In turn, developers are opting to keep the system the way that it is, as it has been soundly working for them and working slowly to correct the city’s problems. A mandate will disallow the current flexibility that the construction-magnates presently enjoy. Vicki Been the director of NYU’s Furman Center for Real Estate and Urban Policy (and the new Comissioner of the Department of Housing Preservaation and Development), said to Crain NY, that the most successful affordable-housing programs are generally the most flexible. However, there is also no exact methodology to creating this type of flexibility.
Another solution to this affordable housing problem offered by MORE NYC, is to charge a fee for inclusionary zoning. The idea is that if NYC is able to fund their own affordable housing there would be plentiful developments. How the city would go about gaining the capital to invest in such endeavors would come from setting an Inclusionary Zoning Fee.
In the example from their Huffington Post article, 100,000 units of residential space, would bring the city only 30,000 units that would be set aside for affordable housing. According to this plan if a 30% fee on those 30,000 units was enforced, the city would have the potential of retaining a $43 billion fund that could develop millions of affordable housing units. With this fund money would be left over for education, medical, and transit infrastructure to then support the expanding population into the affordable housing areas.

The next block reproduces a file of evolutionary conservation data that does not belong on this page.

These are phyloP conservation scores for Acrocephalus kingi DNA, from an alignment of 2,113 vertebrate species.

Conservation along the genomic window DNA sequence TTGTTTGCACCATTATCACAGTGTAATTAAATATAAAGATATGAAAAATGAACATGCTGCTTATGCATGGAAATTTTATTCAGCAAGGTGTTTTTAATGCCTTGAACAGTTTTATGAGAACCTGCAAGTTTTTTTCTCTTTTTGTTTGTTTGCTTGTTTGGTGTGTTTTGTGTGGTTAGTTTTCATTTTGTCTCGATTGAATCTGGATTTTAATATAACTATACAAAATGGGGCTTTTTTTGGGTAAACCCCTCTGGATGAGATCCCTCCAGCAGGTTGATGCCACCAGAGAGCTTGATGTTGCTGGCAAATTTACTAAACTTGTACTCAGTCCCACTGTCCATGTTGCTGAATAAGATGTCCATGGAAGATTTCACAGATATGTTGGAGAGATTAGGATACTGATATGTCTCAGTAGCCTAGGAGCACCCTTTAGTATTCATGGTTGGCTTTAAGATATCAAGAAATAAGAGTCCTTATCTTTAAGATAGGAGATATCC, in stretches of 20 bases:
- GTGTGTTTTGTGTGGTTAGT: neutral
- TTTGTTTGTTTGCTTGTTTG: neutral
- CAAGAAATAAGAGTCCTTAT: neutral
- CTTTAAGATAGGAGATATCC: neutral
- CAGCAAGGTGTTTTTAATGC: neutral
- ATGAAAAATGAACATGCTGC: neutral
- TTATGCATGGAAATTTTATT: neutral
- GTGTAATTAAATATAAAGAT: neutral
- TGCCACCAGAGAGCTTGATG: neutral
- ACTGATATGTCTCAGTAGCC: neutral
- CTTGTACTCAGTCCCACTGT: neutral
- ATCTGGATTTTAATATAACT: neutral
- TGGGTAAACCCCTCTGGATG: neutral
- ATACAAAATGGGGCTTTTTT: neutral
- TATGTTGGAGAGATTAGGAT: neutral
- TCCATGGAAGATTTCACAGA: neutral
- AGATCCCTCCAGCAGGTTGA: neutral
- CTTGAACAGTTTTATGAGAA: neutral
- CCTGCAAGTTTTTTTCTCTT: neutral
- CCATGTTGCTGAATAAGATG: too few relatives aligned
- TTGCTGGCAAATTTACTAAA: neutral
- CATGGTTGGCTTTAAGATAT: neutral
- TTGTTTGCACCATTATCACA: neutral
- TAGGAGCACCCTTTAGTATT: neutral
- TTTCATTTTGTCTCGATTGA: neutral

The question of affordable housing is intricate with the new city leader proposing, mandatory inclusionary zoning, the idea of inclusionary fees, and the demands of developers to keep the system as is, who is right and who is wrong? The real question is what is best for the city of New York? Hopefully, today May 5, we’ll have a possible solution to this debacle that will satisfy the many components, and the many angles of this intense debate.